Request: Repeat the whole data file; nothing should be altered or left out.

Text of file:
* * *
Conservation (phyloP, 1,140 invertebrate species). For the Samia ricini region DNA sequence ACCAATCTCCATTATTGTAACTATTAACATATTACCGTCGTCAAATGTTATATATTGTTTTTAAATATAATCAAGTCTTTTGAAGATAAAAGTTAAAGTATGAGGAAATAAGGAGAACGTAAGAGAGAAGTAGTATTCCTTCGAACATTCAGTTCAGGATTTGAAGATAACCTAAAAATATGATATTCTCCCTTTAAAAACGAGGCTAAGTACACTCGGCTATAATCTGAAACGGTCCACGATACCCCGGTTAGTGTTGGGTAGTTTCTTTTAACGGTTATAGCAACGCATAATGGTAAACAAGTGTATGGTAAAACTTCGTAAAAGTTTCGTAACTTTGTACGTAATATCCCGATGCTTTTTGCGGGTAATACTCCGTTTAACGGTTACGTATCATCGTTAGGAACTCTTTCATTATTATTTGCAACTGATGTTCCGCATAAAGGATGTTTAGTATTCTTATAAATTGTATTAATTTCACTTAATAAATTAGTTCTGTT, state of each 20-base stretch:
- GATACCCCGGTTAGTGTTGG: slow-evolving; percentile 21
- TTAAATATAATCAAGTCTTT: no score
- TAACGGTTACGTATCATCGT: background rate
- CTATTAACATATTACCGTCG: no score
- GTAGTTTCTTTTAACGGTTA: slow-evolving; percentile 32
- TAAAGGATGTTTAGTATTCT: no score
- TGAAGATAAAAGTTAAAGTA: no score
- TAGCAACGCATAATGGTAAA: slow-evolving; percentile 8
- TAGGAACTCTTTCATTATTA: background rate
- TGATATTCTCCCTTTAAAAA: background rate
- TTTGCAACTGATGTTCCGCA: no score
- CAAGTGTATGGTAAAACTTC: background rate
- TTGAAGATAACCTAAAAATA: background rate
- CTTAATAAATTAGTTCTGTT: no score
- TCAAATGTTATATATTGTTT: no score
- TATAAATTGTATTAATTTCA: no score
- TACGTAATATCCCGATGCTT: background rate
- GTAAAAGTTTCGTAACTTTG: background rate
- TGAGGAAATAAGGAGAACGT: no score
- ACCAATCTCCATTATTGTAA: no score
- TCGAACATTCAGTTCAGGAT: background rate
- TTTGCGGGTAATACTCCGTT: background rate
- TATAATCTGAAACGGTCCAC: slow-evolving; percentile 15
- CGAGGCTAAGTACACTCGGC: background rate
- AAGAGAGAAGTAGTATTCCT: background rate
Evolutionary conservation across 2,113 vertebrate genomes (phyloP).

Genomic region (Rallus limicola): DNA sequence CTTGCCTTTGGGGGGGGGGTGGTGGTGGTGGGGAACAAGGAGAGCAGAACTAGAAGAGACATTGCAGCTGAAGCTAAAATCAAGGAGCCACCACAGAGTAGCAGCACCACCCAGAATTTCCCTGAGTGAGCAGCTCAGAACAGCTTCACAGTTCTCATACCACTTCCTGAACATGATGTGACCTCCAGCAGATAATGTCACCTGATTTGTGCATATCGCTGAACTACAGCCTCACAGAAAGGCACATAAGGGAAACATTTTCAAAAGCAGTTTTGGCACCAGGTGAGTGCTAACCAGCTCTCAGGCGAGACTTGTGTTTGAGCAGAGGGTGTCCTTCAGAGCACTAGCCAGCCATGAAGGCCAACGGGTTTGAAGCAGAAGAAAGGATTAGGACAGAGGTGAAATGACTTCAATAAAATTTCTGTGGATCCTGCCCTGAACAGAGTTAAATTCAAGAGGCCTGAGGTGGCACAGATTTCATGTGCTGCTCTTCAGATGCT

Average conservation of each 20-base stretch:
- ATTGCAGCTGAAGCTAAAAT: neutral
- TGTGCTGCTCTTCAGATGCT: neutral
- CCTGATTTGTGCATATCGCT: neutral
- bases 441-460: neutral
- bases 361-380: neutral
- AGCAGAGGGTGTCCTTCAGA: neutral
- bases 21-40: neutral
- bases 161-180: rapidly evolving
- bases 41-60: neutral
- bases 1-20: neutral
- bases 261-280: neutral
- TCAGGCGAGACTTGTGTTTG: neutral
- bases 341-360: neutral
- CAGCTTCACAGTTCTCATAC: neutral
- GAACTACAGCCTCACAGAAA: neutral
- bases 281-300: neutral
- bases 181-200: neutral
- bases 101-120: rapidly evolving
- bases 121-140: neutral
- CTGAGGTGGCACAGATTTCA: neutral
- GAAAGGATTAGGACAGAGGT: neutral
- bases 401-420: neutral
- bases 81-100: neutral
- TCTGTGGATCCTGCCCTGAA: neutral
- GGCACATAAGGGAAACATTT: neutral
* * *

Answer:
Conservation (phyloP, 1,140 invertebrate species). For the Samia ricini region DNA sequence ACCAATCTCCATTATTGTAACTATTAACATATTACCGTCGTCAAATGTTATATATTGTTTTTAAATATAATCAAGTCTTTTGAAGATAAAAGTTAAAGTATGAGGAAATAAGGAGAACGTAAGAGAGAAGTAGTATTCCTTCGAACATTCAGTTCAGGATTTGAAGATAACCTAAAAATATGATATTCTCCCTTTAAAAACGAGGCTAAGTACACTCGGCTATAATCTGAAACGGTCCACGATACCCCGGTTAGTGTTGGGTAGTTTCTTTTAACGGTTATAGCAACGCATAATGGTAAACAAGTGTATGGTAAAACTTCGTAAAAGTTTCGTAACTTTGTACGTAATATCCCGATGCTTTTTGCGGGTAATACTCCGTTTAACGGTTACGTATCATCGTTAGGAACTCTTTCATTATTATTTGCAACTGATGTTCCGCATAAAGGATGTTTAGTATTCTTATAAATTGTATTAATTTCACTTAATAAATTAGTTCTGTT, state of each 20-base stretch:
- GATACCCCGGTTAGTGTTGG: slow-evolving; percentile 21
- TTAAATATAATCAAGTCTTT: no score
- TAACGGTTACGTATCATCGT: background rate
- CTATTAACATATTACCGTCG: no score
- GTAGTTTCTTTTAACGGTTA: slow-evolving; percentile 32
- TAAAGGATGTTTAGTATTCT: no score
- TGAAGATAAAAGTTAAAGTA: no score
- TAGCAACGCATAATGGTAAA: slow-evolving; percentile 8
- TAGGAACTCTTTCATTATTA: background rate
- TGATATTCTCCCTTTAAAAA: background rate
- TTTGCAACTGATGTTCCGCA: no score
- CAAGTGTATGGTAAAACTTC: background rate
- TTGAAGATAACCTAAAAATA: background rate
- CTTAATAAATTAGTTCTGTT: no score
- TCAAATGTTATATATTGTTT: no score
- TATAAATTGTATTAATTTCA: no score
- TACGTAATATCCCGATGCTT: background rate
- GTAAAAGTTTCGTAACTTTG: background rate
- TGAGGAAATAAGGAGAACGT: no score
- ACCAATCTCCATTATTGTAA: no score
- TCGAACATTCAGTTCAGGAT: background rate
- TTTGCGGGTAATACTCCGTT: background rate
- TATAATCTGAAACGGTCCAC: slow-evolving; percentile 15
- CGAGGCTAAGTACACTCGGC: background rate
- AAGAGAGAAGTAGTATTCCT: background rate
Evolutionary conservation across 2,113 vertebrate genomes (phyloP).

Genomic region (Rallus limicola): DNA sequence CTTGCCTTTGGGGGGGGGGTGGTGGTGGTGGGGAACAAGGAGAGCAGAACTAGAAGAGACATTGCAGCTGAAGCTAAAATCAAGGAGCCACCACAGAGTAGCAGCACCACCCAGAATTTCCCTGAGTGAGCAGCTCAGAACAGCTTCACAGTTCTCATACCACTTCCTGAACATGATGTGACCTCCAGCAGATAATGTCACCTGATTTGTGCATATCGCTGAACTACAGCCTCACAGAAAGGCACATAAGGGAAACATTTTCAAAAGCAGTTTTGGCACCAGGTGAGTGCTAACCAGCTCTCAGGCGAGACTTGTGTTTGAGCAGAGGGTGTCCTTCAGAGCACTAGCCAGCCATGAAGGCCAACGGGTTTGAAGCAGAAGAAAGGATTAGGACAGAGGTGAAATGACTTCAATAAAATTTCTGTGGATCCTGCCCTGAACAGAGTTAAATTCAAGAGGCCTGAGGTGGCACAGATTTCATGTGCTGCTCTTCAGATGCT

Average conservation of each 20-base stretch:
- ATTGCAGCTGAAGCTAAAAT: neutral
- TGTGCTGCTCTTCAGATGCT: neutral
- CCTGATTTGTGCATATCGCT: neutral
- bases 441-460: neutral
- bases 361-380: neutral
- AGCAGAGGGTGTCCTTCAGA: neutral
- bases 21-40: neutral
- bases 161-180: rapidly evolving
- bases 41-60: neutral
- bases 1-20: neutral
- bases 261-280: neutral
- TCAGGCGAGACTTGTGTTTG: neutral
- bases 341-360: neutral
- CAGCTTCACAGTTCTCATAC: neutral
- GAACTACAGCCTCACAGAAA: neutral
- bases 281-300: neutral
- bases 181-200: neutral
- bases 101-120: rapidly evolving
- bases 121-140: neutral
- CTGAGGTGGCACAGATTTCA: neutral
- GAAAGGATTAGGACAGAGGT: neutral
- bases 401-420: neutral
- bases 81-100: neutral
- TCTGTGGATCCTGCCCTGAA: neutral
- GGCACATAAGGGAAACATTT: neutral